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Oct 16, 2018

Studying the stars with machine learning

Posted by in category: robotics/AI

To keep up with an impending astronomical increase in data about our universe, astrophysicists turn to machine learning.

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Oct 16, 2018

Longevity Impact Forum will make digital health mainstream

Posted by in categories: bitcoin, life extension, robotics/AI

Invite to consolidation of efforts.


Top of Longevity and healthtech companies. AI, blockchain, digital health and mHealth are the top investment opportunities in aging world.

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Oct 16, 2018

The Higgs Boson May Have Saved Our Universe from Cosmic Collapse. For Now

Posted by in categories: cosmology, particle physics

Our universe is permeated with a vast, unseen force that seems to oppose gravity. Physicists call this force dark energy, and it is thought to be constantly pushing our universe outward.

But in June, a group of physicists published a paper in the preprint journal arXiv implying that dark energy changes over time. This means that the universe will not expand forever but might eventually collapse into the size it was before the Big Bang.

Almost immediately, however, physicists found problems with the theory: Several independent groups subsequently published papers that suggested revisions to the conjecture. Now, a paper published on Oct. 2 in the journal Physical Review D suggests that, as it stands, the original conjecture can’t be true because it can’t explain the existence of the Higgs boson — which we know exists, thanks to the Large Hadron Collider, the massive particle collider on the border between France and Switzerland. [Beyond Higgs: 5 Elusive Particles That May Lurk in the Universe].

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Oct 16, 2018

Scientists discover new properties of uranium compounds

Posted by in category: futurism

Scientists from Russia, China and the United States predicted and have now experimentally identified new uranium hydrides, predicting superconductivity for some of them. The results of their study were published in Science Advances.

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Oct 16, 2018

Coalition says new autism guidelines won’t affect NDIS access

Posted by in categories: biotech/medical, health, neuroscience

Fletcher told the ABC the guidelines were developed in consultation with people living with autism, researchers and doctors, and had been approved by the National Health and Medical Research Council.

“It does not change what the NDIS does and indeed it may well be that there are people who, today, would not be diagnosed who will be diagnosed,” he said. “That will be a judgment for clinicians and medical profession and the NDIS will continue to do what it does, which is make an assessment of the impairment that somebody suffers as a result of a disability. Is it likely to be permanent and lifelong? Is it significant? What impact does it have on the functioning?”

Dr Wenn Lawson, the co-chair of the Australian Autism Research Council, said a consistent assessment and diagnosis process for autism meant people would be able to access more appropriate supports.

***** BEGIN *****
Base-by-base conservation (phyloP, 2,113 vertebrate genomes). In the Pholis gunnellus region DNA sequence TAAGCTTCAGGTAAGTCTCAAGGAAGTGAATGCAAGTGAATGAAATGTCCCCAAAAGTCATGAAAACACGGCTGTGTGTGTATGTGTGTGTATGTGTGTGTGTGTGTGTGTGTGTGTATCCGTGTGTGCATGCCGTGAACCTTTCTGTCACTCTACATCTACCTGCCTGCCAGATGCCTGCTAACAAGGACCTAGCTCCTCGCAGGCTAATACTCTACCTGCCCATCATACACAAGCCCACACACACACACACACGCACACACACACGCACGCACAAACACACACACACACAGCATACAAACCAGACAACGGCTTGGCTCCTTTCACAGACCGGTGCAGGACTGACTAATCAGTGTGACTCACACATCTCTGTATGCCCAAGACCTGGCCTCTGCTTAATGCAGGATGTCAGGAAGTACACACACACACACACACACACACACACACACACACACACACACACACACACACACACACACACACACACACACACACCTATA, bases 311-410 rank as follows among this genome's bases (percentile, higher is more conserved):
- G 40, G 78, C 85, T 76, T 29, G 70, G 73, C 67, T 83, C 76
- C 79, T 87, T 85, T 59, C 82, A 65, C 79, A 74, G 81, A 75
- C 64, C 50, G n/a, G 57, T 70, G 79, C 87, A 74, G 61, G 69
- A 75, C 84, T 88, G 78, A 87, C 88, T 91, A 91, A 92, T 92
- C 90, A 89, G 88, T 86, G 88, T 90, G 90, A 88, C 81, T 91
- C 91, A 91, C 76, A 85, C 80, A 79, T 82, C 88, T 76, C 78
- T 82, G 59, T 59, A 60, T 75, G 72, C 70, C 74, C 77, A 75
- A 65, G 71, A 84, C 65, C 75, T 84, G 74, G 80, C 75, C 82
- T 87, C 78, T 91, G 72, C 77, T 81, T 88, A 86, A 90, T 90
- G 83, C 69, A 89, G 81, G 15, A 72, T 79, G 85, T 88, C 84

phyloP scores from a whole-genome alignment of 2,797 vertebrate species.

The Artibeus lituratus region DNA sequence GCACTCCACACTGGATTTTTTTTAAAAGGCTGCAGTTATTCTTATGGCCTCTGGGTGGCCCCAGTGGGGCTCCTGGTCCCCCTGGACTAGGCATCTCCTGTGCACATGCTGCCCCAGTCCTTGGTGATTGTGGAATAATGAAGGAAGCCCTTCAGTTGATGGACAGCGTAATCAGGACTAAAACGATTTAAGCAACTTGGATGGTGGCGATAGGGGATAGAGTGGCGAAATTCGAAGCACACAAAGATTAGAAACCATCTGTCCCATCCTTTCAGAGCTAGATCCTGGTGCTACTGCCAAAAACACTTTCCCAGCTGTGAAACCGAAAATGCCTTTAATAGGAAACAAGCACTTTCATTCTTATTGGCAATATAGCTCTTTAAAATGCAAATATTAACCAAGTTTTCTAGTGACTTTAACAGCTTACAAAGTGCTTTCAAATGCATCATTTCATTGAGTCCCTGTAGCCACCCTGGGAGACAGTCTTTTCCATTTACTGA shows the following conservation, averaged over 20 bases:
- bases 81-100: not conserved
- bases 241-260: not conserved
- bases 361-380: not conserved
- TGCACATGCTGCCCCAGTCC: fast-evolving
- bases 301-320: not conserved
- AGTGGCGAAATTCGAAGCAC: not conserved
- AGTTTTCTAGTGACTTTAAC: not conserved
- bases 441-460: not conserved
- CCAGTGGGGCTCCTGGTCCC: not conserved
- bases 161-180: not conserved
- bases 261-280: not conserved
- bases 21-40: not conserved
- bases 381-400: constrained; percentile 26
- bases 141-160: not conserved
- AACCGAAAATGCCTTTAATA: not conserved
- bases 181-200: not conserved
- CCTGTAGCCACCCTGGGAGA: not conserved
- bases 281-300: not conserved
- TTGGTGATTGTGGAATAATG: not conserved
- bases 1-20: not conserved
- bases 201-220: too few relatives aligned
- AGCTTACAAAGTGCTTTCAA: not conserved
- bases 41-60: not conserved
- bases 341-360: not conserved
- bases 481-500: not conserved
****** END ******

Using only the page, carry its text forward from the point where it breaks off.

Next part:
Continue reading “Coalition says new autism guidelines won’t affect NDIS access” »

Oct 16, 2018

Twenty-five years of using microlensing to study dark matter

Posted by in category: cosmology

The impact of gravitational-microlensing observations from 1993.

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Oct 16, 2018

All in the family: Kin of gravitational wave source discovered

Posted by in categories: physics, space

On October 16, 2017, an international group of astronomers and physicists excitedly reported the first simultaneous detection of light and gravitational waves from the same source—a merger of two neutron stars. Now, a team that includes several University of Maryland astronomers has identified a direct relative of that historic event.

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Oct 16, 2018

Is age an illness?

Posted by in category: futurism

We can’t all be Dorian Gray, Father time (and natural selection) comes for us all.

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Oct 16, 2018

Stunning new sea slug species look just like seaweed

Posted by in category: food

“This may be the best example of an animal masquerading as a plant that we have,” biologist Nicholas Paul, an expert on seaweed and algae at Australia’s University of the Sunshine Coast, said in an email. He wasn’t involved with the new study.

The new species exclusively feed on the seaweed genus Caulerpa and are found throughout the Pacific, including Malaysia, Australia, Guam, and the Philippines. Humans consider the algae’s caviar-like bulbs, called sea grapes, a delicacy—but few sea creatures dare eat the stuff, making them highly invasive. Thanks to the global aquarium trade, the algae has invaded waters from the Mediterranean to Japan.

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Oct 16, 2018

MIT Knows That AI Is The Future

Posted by in categories: biological, chemistry, robotics/AI

MIT has launched the Stephen A. Schwarzman College of Computing, a $1 billion center dedicated to “reshaping its academic program” around AI. The idea, said MIT president L. Rafael Reif, is to use AI, machine learning and data science with other academic disciplines to “educate the bilinguals of the future,” defining bilingual as those working in biology, chemistry, politics, history and linguistics with computing skills that can be used in their field.

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